A 2021 European Court of Human Rights ruling found Russia responsible for violations in the five-day war with Georgia in 2008. The result of this twelve-years long legal battle may set a precedent for other cases, including those concerning Nagorno Karabakh and Eastern Ukraine.
Prague (Brussels Morning) On 21 January, the European Court of Human Rights (ECHR) delivered an important judgement on the inter-state case GEORGIA v. RUSSIA (II). The Court ruled in favour of Georgia and found Russia responsible for violating various articles of the European Convention of Human Rights in the immediate aftermath of the conflict. The violations included detaining and torturing individuals and preventing Georgian nationals from returning to their homes in South Ossetia and Abkhazia after the war. The Court further found that Russia has not carried out an effective investigation into the violations that took place.
The August 2008 war ended in less than a week, with Russian soldiers remaining in the Georgian breakaway regions of South Ossetia and Abkhazia. Moscow would later pronounce those regions independent states. In response, Georgia filed a number of lawsuits, trying to hold the Kremlin accountable for violations of the European Convention on Human Rights.
Even though this judgement is undoubtedly a victory for Georgia, this 11-to-6 ‘Solomon Ruling’ leaves a bittersweet taste as it does not recognise alleged human rights violations during the “active phase of hostilities,” as the territories in question were not under Russian jurisdiction.
This was not just a loss for Georgia. The ruling sets a precedent relevant to pending ECHR cases, such as those concerning the conflict in and around the region of Nagorno Karabakh and the conflict in Eastern Ukraine. To understand why, one needs to delve deeper into the ECHR’s decision.
Crucial to understanding the ruling is the Court’s distinction between the period of “active phase of hostilities” (8-12 August 2008) and the subsequent ceasefire period.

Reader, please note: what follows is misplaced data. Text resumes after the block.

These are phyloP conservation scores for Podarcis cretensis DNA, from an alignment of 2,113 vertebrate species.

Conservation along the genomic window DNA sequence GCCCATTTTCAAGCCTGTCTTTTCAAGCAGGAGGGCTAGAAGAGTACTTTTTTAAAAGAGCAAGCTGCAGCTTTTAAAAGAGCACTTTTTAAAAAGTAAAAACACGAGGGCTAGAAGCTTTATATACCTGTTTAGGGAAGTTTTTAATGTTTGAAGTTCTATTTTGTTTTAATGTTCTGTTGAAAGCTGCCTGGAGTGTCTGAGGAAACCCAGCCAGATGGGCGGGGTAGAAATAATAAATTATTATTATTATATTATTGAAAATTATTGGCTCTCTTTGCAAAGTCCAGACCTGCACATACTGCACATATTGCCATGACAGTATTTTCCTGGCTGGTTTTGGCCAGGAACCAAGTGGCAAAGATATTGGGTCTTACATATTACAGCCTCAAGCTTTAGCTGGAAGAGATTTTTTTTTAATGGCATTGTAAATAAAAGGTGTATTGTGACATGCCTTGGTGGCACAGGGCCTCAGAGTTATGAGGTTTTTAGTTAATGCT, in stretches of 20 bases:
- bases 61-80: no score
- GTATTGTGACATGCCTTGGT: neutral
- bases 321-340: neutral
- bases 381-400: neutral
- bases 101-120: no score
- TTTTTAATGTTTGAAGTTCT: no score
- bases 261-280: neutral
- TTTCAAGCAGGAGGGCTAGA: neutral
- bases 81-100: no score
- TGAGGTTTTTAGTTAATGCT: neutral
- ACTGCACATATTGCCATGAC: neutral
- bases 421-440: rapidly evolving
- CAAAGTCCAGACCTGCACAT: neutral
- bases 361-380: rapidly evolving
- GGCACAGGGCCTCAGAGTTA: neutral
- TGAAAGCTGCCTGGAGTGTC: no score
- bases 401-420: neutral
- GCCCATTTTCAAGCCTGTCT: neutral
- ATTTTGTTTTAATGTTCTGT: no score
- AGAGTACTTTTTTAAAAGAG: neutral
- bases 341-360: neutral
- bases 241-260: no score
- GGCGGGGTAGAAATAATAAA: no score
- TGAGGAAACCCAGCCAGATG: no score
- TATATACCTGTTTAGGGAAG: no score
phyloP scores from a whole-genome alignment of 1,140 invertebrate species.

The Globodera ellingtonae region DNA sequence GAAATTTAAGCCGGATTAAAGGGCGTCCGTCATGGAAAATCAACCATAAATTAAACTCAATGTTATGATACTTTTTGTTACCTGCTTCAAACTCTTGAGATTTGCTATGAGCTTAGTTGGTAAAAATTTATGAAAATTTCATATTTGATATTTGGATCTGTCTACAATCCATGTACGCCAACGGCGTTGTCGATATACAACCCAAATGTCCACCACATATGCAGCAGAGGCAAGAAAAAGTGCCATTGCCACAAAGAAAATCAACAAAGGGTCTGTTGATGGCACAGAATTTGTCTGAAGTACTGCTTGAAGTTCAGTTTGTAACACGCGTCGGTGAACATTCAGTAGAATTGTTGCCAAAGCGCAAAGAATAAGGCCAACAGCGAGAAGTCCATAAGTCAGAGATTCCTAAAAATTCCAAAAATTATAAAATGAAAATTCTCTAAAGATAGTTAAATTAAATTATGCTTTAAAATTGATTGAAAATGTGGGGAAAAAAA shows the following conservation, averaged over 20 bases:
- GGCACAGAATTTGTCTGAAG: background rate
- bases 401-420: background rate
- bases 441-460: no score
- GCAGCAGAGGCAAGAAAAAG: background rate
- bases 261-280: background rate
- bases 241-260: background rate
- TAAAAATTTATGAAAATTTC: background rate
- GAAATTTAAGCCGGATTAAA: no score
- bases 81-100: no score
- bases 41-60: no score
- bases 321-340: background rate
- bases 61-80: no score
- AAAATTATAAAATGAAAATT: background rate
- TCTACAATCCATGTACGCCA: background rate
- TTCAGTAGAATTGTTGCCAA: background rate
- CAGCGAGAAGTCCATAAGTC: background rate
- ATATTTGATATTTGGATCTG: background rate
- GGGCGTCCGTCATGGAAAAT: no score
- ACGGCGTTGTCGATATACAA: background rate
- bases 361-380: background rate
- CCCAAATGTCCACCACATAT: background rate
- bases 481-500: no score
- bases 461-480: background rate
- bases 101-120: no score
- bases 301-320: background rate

After the examination of the case, the Court ruled that Russia did not exercise “effective control” over South Ossetia, Abkhazia and the buffer zone during the “active phase of hostilities”. Hence, Russia had no jurisdiction and is not responsible for many human rights violations, with the exception of the procedural obligation to carry out an adequate investigation into all deaths of arbitrarily detained civilians.
The Court argued that a war zone creates a situation of chaos and it is not possible to talk about “effective control” under those circumstances. The ECHR refers to this principle as a “context of chaos” that emerges during armed confrontation. That is not the case during the ceasefire agreement from 12 August 2008 and until the official withdrawal of Russian troops on 10 October when the Court finds that Russian troops had “effective control” and jurisdiction over the territory. Even after the withdrawal of forces, the continued reliance of these territories on Russia are seen by the Court as “effective control” over these regions.
This judgement is likely to cast its shadow over other ECHR rulings on conflict situations where a “context of chaos” prevails and jurisdiction is contested, i.e., those on Ukraine and Nagorno-Karabakh.
This is a problem as conflicts frequently cannot be clearly divided into neat “phases”. And although it is in conflict control over territory is fluid rather than absolute, especially in the short-term, the concept of “phases” does not capture this complexity. In the example of GEORGIA v. RUSSIA (II), it has been argued that Russia did not have control over some areas on 11 August, but somehow was in total control on 12 August.
Furthermore, the cessation of hostilities does not necessarily mean that the conflict between the two states has ended. In the case GEORGIA v. RUSSIA (II), ‘phases’ were relatively easy to establish, but conflicts do not necessarily stop with the ceasefire agreement and some even continue without formal acknowledgement. This continuance makes the Court’s temporal distinction seem even more arbitrary and very hard to apply.
For example, the case of Eastern Ukraine will be more complicated in many respects, since the 2014 eruption of conflict in the Donetsk and Luhansk regions, control over territories such as the town of Debatlseve went back and forth. A number of ceasefires ensued, followed by periods of hostilities.
The ruling also indicates that the Court’s international rulings are cautious in fear of political backlash that may endanger the Convention. This could set the tone for the credibility of future rulings.
In sum, while the ruling effectively mounts greater pressure on Russia to cease violating Georgia’s sovereignty and territorial integrity and take responsibility for its actions, it leaves us guessing how it will affect future rulings. The outcome of pending cases is now less predictable.